A friend of mine once told me that the very best thing about living in the country was the fact that there were no rules.
“I can do any dang thing I want to,” he used to tell me. “And I ain’t got any neighbors that are going to say anything about it.”
Of course, he was only partially correct. A person living in the country – on a farm or acreage – does have to follow some county zoning rules. And, I would assume, have to follow the laws of Minnesota and the United States of America.
But, I see his point.
Living in the city means you have neighbors and a whole lot of people are going to see the condition of your house, yard and lawn.
You know they will notice if you have painted the place recently, cleaned out the backyard or left some of your possessions scattered about the premises.
My friend’s point was that he could let the place become a mess and no one would care.
He could mow or not, rake or not and paint or not.
I think he also meant that if he wished to race around the place on a four-wheeler, or burn garbage in a barrel, or raise a couple of chickens in the front yard, no one would say boo.
Try that in town and someone is going to bring it to the attention of the City Council at their very next meeting.
Again, I see his point.
I have never lived in the country so I guess I don’t know any better. Living in the city, though, I do feel the pressure to keep up with the neighbors and try and keep the place looking at least decent.
My friend says that it would drive him right off the deep end – knowing people were talking about whether his lawn was mowed all the time or not.
What my friend did not mention, but seems like a logical extension of his thoughts, is that he is able to build a garage or shed or deck on his place without a lot of worry of following any zoning rules.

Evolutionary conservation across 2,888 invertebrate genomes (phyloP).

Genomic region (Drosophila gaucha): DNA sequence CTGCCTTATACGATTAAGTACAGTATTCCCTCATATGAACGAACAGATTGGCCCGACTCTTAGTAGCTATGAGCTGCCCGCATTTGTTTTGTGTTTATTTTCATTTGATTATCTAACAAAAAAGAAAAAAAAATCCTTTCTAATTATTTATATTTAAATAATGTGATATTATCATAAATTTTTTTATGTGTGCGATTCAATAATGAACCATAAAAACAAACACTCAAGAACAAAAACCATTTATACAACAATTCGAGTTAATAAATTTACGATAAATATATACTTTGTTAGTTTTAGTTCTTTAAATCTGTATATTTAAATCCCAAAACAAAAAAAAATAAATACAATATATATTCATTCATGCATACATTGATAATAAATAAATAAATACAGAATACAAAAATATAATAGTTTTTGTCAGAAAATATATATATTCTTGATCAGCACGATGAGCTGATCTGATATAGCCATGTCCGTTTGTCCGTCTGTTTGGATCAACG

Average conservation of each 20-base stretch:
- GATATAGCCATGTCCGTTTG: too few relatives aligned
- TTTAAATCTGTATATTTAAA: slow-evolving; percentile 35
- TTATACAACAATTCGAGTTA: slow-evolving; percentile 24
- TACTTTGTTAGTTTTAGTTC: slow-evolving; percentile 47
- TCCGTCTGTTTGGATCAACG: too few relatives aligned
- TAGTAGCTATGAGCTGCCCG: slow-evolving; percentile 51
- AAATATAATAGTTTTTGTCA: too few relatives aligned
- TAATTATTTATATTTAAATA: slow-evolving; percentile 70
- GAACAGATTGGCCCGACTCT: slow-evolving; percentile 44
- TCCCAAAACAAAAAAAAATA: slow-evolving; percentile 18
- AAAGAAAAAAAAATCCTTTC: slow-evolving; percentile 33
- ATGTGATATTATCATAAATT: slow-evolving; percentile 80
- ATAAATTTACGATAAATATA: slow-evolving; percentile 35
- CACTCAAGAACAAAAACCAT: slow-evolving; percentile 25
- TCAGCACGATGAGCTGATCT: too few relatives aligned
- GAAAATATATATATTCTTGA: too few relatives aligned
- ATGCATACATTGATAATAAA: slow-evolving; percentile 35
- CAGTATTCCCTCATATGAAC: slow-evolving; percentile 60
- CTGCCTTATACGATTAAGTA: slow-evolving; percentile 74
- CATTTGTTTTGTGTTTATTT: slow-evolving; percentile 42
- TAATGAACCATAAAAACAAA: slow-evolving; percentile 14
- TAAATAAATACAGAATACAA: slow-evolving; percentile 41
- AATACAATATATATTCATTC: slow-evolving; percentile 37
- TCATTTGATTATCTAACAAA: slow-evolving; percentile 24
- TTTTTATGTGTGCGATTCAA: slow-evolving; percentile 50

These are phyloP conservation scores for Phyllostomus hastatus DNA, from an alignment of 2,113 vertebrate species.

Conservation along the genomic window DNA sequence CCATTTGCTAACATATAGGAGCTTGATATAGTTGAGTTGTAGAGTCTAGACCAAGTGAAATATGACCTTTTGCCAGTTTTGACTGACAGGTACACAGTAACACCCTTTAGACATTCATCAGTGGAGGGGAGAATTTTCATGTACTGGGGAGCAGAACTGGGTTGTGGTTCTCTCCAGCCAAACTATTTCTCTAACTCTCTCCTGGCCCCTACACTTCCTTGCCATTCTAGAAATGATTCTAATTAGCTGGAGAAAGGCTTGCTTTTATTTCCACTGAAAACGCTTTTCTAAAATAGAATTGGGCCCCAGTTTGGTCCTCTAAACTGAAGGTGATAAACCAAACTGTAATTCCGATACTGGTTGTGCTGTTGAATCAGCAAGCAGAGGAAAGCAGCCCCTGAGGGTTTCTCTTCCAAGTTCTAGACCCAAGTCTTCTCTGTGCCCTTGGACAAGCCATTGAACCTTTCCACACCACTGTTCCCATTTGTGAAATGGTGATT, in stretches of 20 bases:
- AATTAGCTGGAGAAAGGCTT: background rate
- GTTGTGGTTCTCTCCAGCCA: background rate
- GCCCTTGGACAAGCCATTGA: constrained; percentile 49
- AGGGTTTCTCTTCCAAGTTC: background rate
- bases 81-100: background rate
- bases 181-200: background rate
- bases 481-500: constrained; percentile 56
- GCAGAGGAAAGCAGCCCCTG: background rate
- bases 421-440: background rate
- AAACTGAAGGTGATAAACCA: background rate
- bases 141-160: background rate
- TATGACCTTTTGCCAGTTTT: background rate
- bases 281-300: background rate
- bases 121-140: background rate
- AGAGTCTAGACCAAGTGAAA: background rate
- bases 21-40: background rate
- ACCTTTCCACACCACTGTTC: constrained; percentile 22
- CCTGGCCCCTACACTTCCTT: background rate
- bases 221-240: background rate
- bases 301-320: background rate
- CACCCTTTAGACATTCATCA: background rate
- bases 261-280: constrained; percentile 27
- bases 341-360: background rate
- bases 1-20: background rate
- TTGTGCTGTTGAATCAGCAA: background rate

Oh sure, he needs a building permit. But he could pretty much build it anywhere he wanted.
Not so true in town.
There are a lot of rules contained in the city’s building codes and zoning ordinances. They specifically deal with what and where a homeowner can construct items.
This is not necessarily a bad thing.
If everyone on a block has their house or garage a certain number of feet back of the front sidewalk, one that is not at that distance would stick out like a sore thumb.
Likewise, if a homeowner constructs a garage that is too big and obstructs the views his neighbor has out the picture window, that isn’t going to go far either.
Now, there is even air flow issues.
Garrison Keillor is just one person who has successfully sued to halt construction by his neighbor because it would block air flow (breezes) to his home.
The Blue Earth City Council and their Planning and Zoning Commission were recently stunned to find out that there is a new state regulation dealing with zoning ordinances.
The changes came about because of a ruling by the State Supreme Court.
As I understand it, one of the parts of the ruling dealt with the issuance of variances to a zoning ordinance.
In the past in Blue Earth – and many other small towns in Minnesota – variances were handed out like gum drops.
If a homeowner wanted to construct an addition to his/her home, or build a deck or garage, which did not quite conform to zoning regulations, they simply applied for a variance.
The variance was almost always granted.
What the Supreme Court said was that if you have a set of rules (zoning ordinance), then citizens must abide by them. Only in very extreme circumstances should the city allow a citizen to break these rules.
I guess that makes sense.
If the rule has to be broken all the time, then perhaps the rule needs to be changed or eliminated.
So, if the city is going to have a zoning ordinance, the courts say they need to enforce it; not let everyone get away with doing whatever they want.
If they don’t like it, they may have to sell their home and move to the country like my friend.
Then, they can build it, add it or do it, without having any rules to follow.
And no neighbors who are going to complain about it. Or the fact that the lawn isn’t mowed and the sidewalk isn’t cleared of snow.
Not to mention all the possessions scattered about the place.